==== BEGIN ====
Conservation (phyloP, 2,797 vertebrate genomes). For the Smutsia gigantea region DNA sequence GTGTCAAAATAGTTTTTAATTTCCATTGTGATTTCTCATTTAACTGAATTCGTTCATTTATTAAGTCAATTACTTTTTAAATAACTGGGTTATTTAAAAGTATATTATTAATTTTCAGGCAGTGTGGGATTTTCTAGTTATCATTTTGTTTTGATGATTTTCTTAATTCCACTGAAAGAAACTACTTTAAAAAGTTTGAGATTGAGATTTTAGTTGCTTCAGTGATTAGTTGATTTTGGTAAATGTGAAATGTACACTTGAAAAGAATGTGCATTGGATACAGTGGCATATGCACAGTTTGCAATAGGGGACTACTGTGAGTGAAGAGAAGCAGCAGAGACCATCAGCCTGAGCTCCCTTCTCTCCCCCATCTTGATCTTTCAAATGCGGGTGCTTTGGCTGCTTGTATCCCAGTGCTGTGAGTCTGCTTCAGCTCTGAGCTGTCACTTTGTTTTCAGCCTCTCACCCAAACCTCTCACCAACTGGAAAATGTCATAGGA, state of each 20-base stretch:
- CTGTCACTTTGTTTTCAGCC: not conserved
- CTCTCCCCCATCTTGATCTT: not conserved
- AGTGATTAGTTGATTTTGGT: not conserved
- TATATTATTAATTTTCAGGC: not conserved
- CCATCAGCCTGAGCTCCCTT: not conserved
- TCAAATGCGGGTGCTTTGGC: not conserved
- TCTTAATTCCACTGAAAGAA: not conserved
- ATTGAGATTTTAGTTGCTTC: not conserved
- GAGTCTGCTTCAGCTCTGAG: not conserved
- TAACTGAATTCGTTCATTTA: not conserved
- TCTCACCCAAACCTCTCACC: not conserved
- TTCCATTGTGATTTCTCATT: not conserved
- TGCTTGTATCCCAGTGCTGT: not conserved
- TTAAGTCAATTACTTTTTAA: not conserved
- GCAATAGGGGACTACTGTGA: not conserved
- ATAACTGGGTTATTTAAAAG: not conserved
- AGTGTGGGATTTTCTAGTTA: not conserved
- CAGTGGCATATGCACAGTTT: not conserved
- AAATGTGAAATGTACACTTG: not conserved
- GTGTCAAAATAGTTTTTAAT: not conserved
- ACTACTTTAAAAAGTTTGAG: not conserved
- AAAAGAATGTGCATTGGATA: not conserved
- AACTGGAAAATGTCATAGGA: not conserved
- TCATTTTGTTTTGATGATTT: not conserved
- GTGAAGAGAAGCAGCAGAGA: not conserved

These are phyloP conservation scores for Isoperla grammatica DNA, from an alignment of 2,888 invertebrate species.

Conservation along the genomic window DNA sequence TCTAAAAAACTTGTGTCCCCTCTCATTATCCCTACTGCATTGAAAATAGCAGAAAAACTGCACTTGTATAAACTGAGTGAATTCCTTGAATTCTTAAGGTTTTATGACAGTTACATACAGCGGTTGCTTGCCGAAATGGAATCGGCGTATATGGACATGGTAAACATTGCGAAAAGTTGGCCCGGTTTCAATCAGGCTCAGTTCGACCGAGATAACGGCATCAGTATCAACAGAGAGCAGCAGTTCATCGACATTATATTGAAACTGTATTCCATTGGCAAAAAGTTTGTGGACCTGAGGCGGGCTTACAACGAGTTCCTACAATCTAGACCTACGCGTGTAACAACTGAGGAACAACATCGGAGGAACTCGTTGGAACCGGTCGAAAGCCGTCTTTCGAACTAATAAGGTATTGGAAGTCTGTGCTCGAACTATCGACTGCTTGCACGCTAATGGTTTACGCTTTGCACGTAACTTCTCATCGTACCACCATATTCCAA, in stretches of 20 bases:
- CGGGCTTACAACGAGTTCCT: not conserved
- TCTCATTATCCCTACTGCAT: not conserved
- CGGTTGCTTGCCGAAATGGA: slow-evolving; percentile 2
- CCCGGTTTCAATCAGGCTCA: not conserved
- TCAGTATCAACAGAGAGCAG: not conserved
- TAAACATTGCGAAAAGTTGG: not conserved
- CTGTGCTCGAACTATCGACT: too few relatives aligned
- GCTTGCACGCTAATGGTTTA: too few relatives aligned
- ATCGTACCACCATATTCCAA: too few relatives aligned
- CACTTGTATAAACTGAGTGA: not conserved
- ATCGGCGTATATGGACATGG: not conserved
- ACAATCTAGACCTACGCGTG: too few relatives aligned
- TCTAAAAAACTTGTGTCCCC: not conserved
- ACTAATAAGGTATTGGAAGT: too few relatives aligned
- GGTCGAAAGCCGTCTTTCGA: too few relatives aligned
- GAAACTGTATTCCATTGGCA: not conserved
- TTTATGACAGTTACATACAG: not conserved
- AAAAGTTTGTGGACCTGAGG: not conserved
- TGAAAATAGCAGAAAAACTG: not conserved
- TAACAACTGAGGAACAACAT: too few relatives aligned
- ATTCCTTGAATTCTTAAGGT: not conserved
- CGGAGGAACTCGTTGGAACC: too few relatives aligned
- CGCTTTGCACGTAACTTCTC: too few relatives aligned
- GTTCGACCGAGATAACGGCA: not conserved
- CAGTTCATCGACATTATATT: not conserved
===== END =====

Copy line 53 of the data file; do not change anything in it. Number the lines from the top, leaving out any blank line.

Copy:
- CAGTTCATCGACATTATATT: not conserved